Flaneuse by Lauren Elkin

As an inveterate walker (I don’t drive…) I was naturally going to be attracted to a book that covered women and walking; especially one that promised a psychogeographical look, rather than marching around in trainers to get fit! (Not that there’s anything wrong with that, of course). Lauren Elkin’s book takes the concept of a flaneur (defined as “a man who saunters around observing society”) and applies a specifically female experience to this, creating the idea of a flaneuse – and the idea is fascinating.

Elkin is an American abroad in the world, self-exiled from her country of birth, and her concept of flaneuserie is filtered through her own experience. Using a mixture of memoir, herstory and social commentary, Elkin presents an intriguing look about the limitations placed on women’s lives and how transgressive it is (and still can be) for women to simply wander the streets.

Most of the chapters focus on a specific city (Paris more than once, obviously) taking a look at individual women who’ve made the landscape their own. So of course Virginia Woolf stalks the streets of London; George Sand haunts Paris in the grip of revolution; and Sophie Calle pursues her prey through Venice. The books also references cultural media such as the film “Lost in Translation” which features a very specific situation of a woman left to her own devices in Tokyo, a situation mirrored in Elkin’s own life.

The world is less scary when you have some control over where you go in it.

“Flaneuse” is an interesting read; Elkin wears her erudition lightly but references everything from Marina Warner’s “Monuments and Maidens” through any number of novelists to the situationists and surrealists. She makes important points about the marginalisation of women’s experiences and it’s frightening to be reminded how recently women’s lives were constrained (even by something as essential to them as the clothing they wore).

Sand’s trouser-wearing was in its way an act of revolution; at the very least, it was illegal. In the year 1800, a law had been passed forbidding women to wear them in public. This law is still in effect today, though of course ignored; but even in 1969 an attempt to overturn it failed…A culture struggling to redefine itself against the blood-soaked Place de la Revolution fixated on the female body as a tool for instilling certain values in the heart of the new Republic.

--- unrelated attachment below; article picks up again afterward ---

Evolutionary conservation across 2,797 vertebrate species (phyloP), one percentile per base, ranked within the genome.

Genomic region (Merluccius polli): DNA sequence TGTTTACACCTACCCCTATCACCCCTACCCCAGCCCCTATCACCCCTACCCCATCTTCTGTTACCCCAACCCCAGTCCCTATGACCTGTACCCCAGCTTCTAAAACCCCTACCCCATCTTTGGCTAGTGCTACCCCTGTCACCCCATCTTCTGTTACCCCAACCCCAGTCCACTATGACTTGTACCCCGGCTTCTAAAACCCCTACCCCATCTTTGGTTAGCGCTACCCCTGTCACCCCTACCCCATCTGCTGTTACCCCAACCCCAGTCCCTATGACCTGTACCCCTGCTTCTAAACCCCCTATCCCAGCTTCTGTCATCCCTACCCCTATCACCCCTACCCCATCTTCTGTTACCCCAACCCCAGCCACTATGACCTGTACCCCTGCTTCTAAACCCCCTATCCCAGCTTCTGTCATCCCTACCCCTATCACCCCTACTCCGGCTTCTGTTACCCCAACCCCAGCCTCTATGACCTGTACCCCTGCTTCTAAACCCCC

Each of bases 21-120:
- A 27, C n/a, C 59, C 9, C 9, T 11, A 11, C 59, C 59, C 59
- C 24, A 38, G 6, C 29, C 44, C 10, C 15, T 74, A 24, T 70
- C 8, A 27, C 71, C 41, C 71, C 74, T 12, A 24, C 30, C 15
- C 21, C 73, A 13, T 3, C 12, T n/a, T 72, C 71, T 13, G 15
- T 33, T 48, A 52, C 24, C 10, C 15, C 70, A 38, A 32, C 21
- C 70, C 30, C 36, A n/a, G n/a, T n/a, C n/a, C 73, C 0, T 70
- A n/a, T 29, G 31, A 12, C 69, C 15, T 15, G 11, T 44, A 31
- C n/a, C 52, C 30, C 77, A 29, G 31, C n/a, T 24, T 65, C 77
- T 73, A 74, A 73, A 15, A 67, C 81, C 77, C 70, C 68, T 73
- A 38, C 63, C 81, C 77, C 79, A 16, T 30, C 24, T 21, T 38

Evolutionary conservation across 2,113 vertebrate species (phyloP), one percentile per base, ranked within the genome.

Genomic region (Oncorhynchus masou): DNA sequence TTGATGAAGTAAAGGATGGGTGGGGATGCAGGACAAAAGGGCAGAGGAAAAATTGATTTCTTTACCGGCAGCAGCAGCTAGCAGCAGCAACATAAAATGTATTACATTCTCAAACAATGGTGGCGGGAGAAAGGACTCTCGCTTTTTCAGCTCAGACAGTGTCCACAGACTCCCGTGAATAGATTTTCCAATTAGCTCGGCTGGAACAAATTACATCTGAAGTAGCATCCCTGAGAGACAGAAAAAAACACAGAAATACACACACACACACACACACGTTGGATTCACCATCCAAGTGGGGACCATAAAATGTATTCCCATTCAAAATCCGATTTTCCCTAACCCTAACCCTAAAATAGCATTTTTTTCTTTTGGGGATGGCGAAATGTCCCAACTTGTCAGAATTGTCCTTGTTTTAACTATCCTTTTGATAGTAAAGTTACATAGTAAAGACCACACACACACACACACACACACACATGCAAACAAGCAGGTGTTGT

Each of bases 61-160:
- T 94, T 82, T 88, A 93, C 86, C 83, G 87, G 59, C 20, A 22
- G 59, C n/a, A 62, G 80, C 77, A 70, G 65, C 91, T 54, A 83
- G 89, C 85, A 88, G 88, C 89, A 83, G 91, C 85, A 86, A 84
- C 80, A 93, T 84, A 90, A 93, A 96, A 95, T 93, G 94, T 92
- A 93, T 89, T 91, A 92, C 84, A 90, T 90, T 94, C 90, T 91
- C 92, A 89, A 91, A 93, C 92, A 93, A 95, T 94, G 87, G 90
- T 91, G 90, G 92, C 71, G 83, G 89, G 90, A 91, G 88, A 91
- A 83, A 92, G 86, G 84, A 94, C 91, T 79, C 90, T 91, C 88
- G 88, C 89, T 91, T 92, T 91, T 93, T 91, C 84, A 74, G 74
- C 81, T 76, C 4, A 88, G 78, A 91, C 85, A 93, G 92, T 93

I was reminded when reading Elkin’s book of the “Reclaim the Night” campaign which came into existence in the 1970s, during the second wave of feminism and when I was just discovering the movement; and which is still in existence today. To a certain extent Elkin’s book doesn’t engage with the real issues of violence which can come a woman’s way if she’s out and about in the city; and ignores the streetwalking aspect of women’s lives when women are out there not just for the pleasure of ambling through the streets but as sex workers. It’s perhaps a middle-class conceit to wander the city streets to get to know a location when some of us would like just to be out there safely allowed to get from place to place without being hassled (or worse).

So, much as I enjoyed reading “Flaneuse”, I did have a few issues with it. There is a slight sense of the narrative flagging towards the end of the book and if I’m honest, although I loved the chapter on Martha Gellhorn (because she fascinates me) I felt that it did sit slightly anachronistically alongside the rest of the book. It read more as a case of someone flaneusing the world rather than a city, and the lack of focus tended to dilute the effect of Elkin’s story. Additionally, there were occasions when I would have found an index useful as the book has so many cultural references that there were times I wanted to go back and check them.

What do we see of a revolution after it’s gone? A better, world perhaps. Some changes in the structure of society. But not always – sometimes there’s no change at all.

However, parts of the book were fascinating; particularly the sections on Paris, one of which focused on the various revolutions which have shaken its streets over the centuries. That city is Elkin’s adopted home nowadays and her love for it certainly shone through in her narrative. It was also instructive to be reminded just how radical it can actually be to walk in some cities (mainly American), which seem to have been constructed solely for the use of the car.

…. it’s the centre of cities where women have been empowered, by plunging into the heart of them, and walking where they’re not meant to. Walking where other people (men) walk without eliciting comment. That is the transgressive act. You don’t need to crunch around in Gore-Tex to be subversive, if you’re a woman. Just walk out your front door.

“Flaneuse” is an interesting book which makes interesting points about women’s presence on the streets. I think it ultimately fails to go far enough in its discussion of the issues they’ve faced in the past and still face now, and whether this was a deliberate decision by the author or not I can’t tell. It’s certainly set me thinking about our relationship to our environment and also appreciate certain freedoms modern women have, compared with Sand and her ilk. However, the more I considered it and let it settle in my brain after I’d read it, the more I ended up feeling that it falls short of its intended aim. With more structure, more historical narrative and more focus on the very real issues women can face while out on the streets attempting to flaneuse, and perhaps a little less personal memoir, the book would have been much stronger. I’ve ended up sounding a bit more negative than I expected here, but I did enjoy reading “Flaneuse”; and if your local library stocks it that might be the best way to check it out and see how it works for you

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